What is the difference? why we say that it happens in the same ordinary intellect? Why we say that it is not intellectual knowledge? Why we say the self-knowledge is direct knowledge?

Although the intellect cannot grasp the Self, we still need a very pure, subtle, and contemplative intellect if this knowledge is meant to occur directly and independently of any object of experience. Moreover, a sattvic mind is a ‘must’ if direct knowledge is meant to became firm & hard & fast (always available.) The intellect is the only instrument of knowledge there is and in order to gain knowledge of things it needs to be well-balanced within its three energies; satya (clarity of mind) Rajas (the necessary energy to discern, determine, discriminate) and tamas (the energy that will keep it grounded to its pursuit rather than engaging on unfounded meaningless fantasies). When the intellect is balanced, creative knowledge occurs.

Self-knowledge also requires the intellect but it occurs in a different way. Once the intellect understands the futility of trying to get, acquire, know or experience the self, it somehow relaxes, and in a fraction of a moment, due to a strong predominance of pure satva, it shifts its standing point from the experiencing/knowing individual entity (Jiva), to the self or pure-awareness. I sometimes refer to it as a moment of pure sattva, pure and clear reflectivity where the self “shines” as itself without any need for a discrete experience to validate, testify or endorse itself.

Self-knowledge is direct knowledge because it is the SELF experiencing and knowing itself - and regardless of the presence or absence of objects. In this sense, self-knowledge is the only direct knowledge there is, because it requires no other factor to reveal, prove or disclose its self-effulgent nature. It is self-evident, self-existing, self-knowing and self-revealing because it ever reveals Itself to Itself. Once the Jiva knows; I am the Self, this knowledge will be always available… never forgotten just like the knowledge you have of being a human and not a dog.

It is not intellectual knowledge because intellectual knowledge depends on the knower and the object of knowledge. Self-knowledge does not depend on any object of experience/knowledge in order to know Itself. Self-knowledge is the very nature of knowledge or existence-consciousness. It is the knowing/conscious principle ever existing in its limitlessness essential nature.

The Intellectual Knowledge of the logic presented by Vedanta does not necessarily translates as self-knowledge. Our methodology is an indirect means to self-knowledge because the self cannot be revealed directly because IT is ever always revealed as oneself - never not present.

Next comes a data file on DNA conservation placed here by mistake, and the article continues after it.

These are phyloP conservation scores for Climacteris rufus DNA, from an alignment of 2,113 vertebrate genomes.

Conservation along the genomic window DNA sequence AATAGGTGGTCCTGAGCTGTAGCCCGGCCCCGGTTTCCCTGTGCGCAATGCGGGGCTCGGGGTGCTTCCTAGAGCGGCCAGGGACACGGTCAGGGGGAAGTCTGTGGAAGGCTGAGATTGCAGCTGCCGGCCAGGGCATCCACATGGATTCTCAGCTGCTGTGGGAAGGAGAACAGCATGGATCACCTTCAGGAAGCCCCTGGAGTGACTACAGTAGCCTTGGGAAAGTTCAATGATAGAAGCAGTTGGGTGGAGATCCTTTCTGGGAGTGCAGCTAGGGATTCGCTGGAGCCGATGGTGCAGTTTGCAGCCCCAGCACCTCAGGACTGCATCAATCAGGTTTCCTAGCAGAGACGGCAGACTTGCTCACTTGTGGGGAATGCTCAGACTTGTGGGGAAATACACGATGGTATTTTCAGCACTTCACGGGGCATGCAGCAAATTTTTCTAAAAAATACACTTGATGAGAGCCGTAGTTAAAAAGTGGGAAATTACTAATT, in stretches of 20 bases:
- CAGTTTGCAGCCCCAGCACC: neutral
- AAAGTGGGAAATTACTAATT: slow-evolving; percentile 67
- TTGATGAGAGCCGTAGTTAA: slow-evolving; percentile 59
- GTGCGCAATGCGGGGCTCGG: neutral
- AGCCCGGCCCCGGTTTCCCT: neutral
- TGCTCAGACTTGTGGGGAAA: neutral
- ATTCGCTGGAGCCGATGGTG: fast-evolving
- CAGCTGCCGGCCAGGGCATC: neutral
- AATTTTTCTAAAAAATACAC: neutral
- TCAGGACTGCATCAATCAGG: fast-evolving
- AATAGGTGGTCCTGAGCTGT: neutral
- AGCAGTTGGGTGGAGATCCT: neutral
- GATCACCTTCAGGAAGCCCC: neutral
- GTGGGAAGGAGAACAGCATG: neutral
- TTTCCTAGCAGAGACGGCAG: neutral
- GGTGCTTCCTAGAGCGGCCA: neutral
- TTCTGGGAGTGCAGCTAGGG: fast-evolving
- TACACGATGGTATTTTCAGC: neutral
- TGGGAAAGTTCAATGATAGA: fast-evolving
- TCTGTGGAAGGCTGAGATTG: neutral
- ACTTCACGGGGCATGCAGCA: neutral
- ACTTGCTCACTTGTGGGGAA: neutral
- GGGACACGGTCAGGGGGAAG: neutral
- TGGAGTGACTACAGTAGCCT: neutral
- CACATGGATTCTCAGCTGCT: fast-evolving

The self can only be “revealed” indirectly by the removal or neutralization of self-ignorance (our wrong notions about who and what we are, as well the nature of reality.) The purpose of Vedanta is only to cancel one’s self-ignorance, by gradually presenting/following/analyzing the logic of the scriptures. When the last pieces of wrong notions are removed self-knowledge is more like a shift in one’s sense of Identity; from the limited to the limitless. That simple.
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Re: CHAPTER 2 . KNOWLEDGE & EXPERIENCE STUDY GROUP.

Postby kpitsim » Sat Jan 14, 2017 11:39 am

Arllindo

Thank for for that beautifully clear answer to your post for this chapter. To tease things out just a little more: You write that direct self-knowledge only occurs when the intellect relaxes after realizing the futitity of getting, acquiring, or knowing the self, in a moment due to a predominance of pure sattva, the intellect will shift its standpoint to the Self or pure awareness without the need to validate itself through a discrete experience. This is a perfect description of what I have at one time "experienced" or known.

You go on to further elucidate that this self-knowledge is not intellectual knowledge because intellectual knowledge depends on both the intellect and an object of knowledge. And self-knowledge does not depend on any object of knowledge, i.e. A discrete experience. My question is whether one can accurately state that the memory of the adoption of the standpoint of awareness by the intellect, is a form of indirect knowledge.
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Re: CHAPTER 2 . KNOWLEDGE & EXPERIENCE STUDY GROUP.

Postby kpitsim » Sat Jan 14, 2017 11:46 am

Arllindo

Thank for for that beautifully clear answer to your post for this chapter. To tease things out just a little more: You write that direct self-knowledge only occurs when the intellect relaxes after realizing the futitity of getting, acquiring, or knowing the self, in a moment due to a predominance of pure sattva, the intellect will shift its standpoint to the Self or pure awareness without the need to validate itself through a discrete experience. This is a perfect description of what I have at one time "experienced" or known.

You go on to further elucidate that this self-knowledge is not intellectual knowledge because intellectual knowledge depends on both the intellect and an object of knowledge. And self-knowledge does not depend on any object of knowledge, i.e. A discrete experience. My question is whether one can accurately state that the memory of the adoption of the standpoint of awareness by the intellect, is a form of indirect knowledge.

And what more may be said about the conditions necessary for the intellect to realize it's futility of knowing the self. Can we say that that recognition is what becomes "hard and fast" so that direct self-knowledge is for practical purposes always available and often dropped into so to speak?

Thanks again.

Bob